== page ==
Film review: Hors Satan, David Dewaele stars in Bruno Dumont's rural allegory
Bruno Dumont, a safe bet for France's most enigmatic auteur, here presents another inscrutable allegory of rural life. David Dewaele plays the nameless seer-cum-drifter who moves in mysterious ways and saves a whey-faced goth girl (Alexandra Lemâtre) from her abusive stepfather.
The pair become inseparable, mooching about the woods and appearing to commune with the sky, but it's hard to know what hold they have on each other. Does she fully comprehend that he's a psychopath as well as a miracle-worker?
Much of the film consists in long meditative takes of figures tramping across the Normandy countryside, beautifully lit by cinematographer Yves Cape, though in narrative terms it feels pretty starved. Dewaele's close-mouthed stranger with the thousand-yard stare could be Jesus, and he could be the Devil.
Dumont doesn't give us much help in deciding which, and plainly regards it as his right to place huge demands on his audience - the most obvious of them being patience.
TVJamie's Sugar Rush reveal's campaigning chef's new foe
Arts & Ents blogs
- 1 President Obama leaves touching comment on Humans of New York photo from Iran
- 2 If these extraordinarily powerful images of a dead Syrian child washed up on a beach don't change Europe's attitude to refugees, what will?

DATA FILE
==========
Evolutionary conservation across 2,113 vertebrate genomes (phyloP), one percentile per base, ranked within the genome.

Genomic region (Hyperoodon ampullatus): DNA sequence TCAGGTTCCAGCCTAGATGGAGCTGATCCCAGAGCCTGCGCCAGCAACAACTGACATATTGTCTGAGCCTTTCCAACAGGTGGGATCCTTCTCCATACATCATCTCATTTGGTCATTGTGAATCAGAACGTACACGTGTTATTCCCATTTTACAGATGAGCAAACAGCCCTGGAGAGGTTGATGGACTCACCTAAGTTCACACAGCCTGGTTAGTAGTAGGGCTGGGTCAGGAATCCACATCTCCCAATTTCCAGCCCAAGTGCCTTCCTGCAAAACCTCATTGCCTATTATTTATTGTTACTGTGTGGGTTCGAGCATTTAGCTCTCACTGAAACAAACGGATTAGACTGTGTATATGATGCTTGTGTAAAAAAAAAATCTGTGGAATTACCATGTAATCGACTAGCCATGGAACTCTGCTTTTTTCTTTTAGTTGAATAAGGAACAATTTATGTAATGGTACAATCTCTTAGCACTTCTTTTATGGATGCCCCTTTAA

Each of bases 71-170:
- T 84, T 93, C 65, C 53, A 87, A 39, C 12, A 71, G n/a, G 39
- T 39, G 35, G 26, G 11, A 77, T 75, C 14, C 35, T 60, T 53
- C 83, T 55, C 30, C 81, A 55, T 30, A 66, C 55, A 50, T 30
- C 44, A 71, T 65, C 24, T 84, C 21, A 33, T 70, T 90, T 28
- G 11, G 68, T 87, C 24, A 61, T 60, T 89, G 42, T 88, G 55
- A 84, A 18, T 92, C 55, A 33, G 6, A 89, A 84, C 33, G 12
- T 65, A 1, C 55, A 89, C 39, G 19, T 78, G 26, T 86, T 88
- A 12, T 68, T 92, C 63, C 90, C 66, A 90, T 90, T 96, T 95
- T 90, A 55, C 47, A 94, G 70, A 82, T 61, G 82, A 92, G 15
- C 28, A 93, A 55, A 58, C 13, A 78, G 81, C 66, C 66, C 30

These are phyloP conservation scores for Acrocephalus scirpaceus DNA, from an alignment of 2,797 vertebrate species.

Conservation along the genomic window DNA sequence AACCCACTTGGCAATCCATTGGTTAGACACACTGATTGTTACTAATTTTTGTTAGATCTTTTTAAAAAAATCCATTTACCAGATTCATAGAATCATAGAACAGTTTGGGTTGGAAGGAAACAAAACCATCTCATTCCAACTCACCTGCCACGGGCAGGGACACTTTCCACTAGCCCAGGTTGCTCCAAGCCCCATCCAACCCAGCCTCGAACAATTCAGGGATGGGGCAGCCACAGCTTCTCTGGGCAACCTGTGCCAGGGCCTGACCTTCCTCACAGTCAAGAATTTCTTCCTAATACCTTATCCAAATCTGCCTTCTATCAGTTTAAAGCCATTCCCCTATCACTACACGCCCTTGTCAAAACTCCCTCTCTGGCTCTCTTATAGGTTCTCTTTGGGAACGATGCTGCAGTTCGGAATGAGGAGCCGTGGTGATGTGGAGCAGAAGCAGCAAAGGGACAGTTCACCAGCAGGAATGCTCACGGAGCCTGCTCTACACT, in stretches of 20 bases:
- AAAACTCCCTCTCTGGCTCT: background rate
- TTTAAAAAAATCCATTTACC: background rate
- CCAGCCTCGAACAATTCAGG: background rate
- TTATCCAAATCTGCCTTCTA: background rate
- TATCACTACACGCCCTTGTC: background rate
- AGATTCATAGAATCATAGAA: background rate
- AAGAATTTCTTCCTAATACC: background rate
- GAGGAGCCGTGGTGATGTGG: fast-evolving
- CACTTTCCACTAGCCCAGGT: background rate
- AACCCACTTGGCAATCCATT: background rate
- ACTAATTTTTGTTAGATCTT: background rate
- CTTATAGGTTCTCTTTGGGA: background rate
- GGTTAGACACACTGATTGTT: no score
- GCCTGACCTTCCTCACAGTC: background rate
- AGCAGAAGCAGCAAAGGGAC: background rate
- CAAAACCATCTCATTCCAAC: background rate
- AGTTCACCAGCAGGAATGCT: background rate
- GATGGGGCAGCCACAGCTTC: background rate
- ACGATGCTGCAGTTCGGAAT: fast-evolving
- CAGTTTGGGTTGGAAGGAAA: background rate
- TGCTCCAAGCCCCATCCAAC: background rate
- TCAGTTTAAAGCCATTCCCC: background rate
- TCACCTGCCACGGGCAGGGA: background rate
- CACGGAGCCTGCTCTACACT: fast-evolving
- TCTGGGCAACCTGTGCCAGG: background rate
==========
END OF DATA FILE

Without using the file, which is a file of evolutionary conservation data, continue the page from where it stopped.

- 3 The Chinese city where men have 'three girlfriends because there are so many women'
- 4 'Heartbreaking' Syria orphan photo wasn't taken in Syria and not of orphan
- 5 German police forced to ask public to stop bringing donations for refugees arriving by train
The real reason Eddie Redmayne was cast as a trans woman in The Danish Girl
Star Wars: New action dolls launched on Force Friday ahead of The Force Awakens release
Ricki And The Flash, film review: Meryl Streep's rock'n'roll creation steals the show
Joan Aiken: Today's Google Doodle celebrates life of British fantasy novelist
Photographer captures the beauty and intensity of his girlfriend giving birth at home
Britain to take more refugees as Cameron bows to pressure after more than 250,000 back our campaign
Senior British politicians tell David Cameron: When dead children are being washed up on beaches – it's time to act
Jeremy Corbyn calls Osama bin Laden's killing a 'tragedy' - but was it taken out of context?
If these extraordinarily powerful images of a dead Syrian child washed up on a beach don't change Europe's attitude to refugees, what will?
If you're not already angry about the refugee crisis, here's a history lesson to remind you why you really should be
Refugees welcome: More than 250,000 sign Independent petition calling for Britain to 'take its fair share'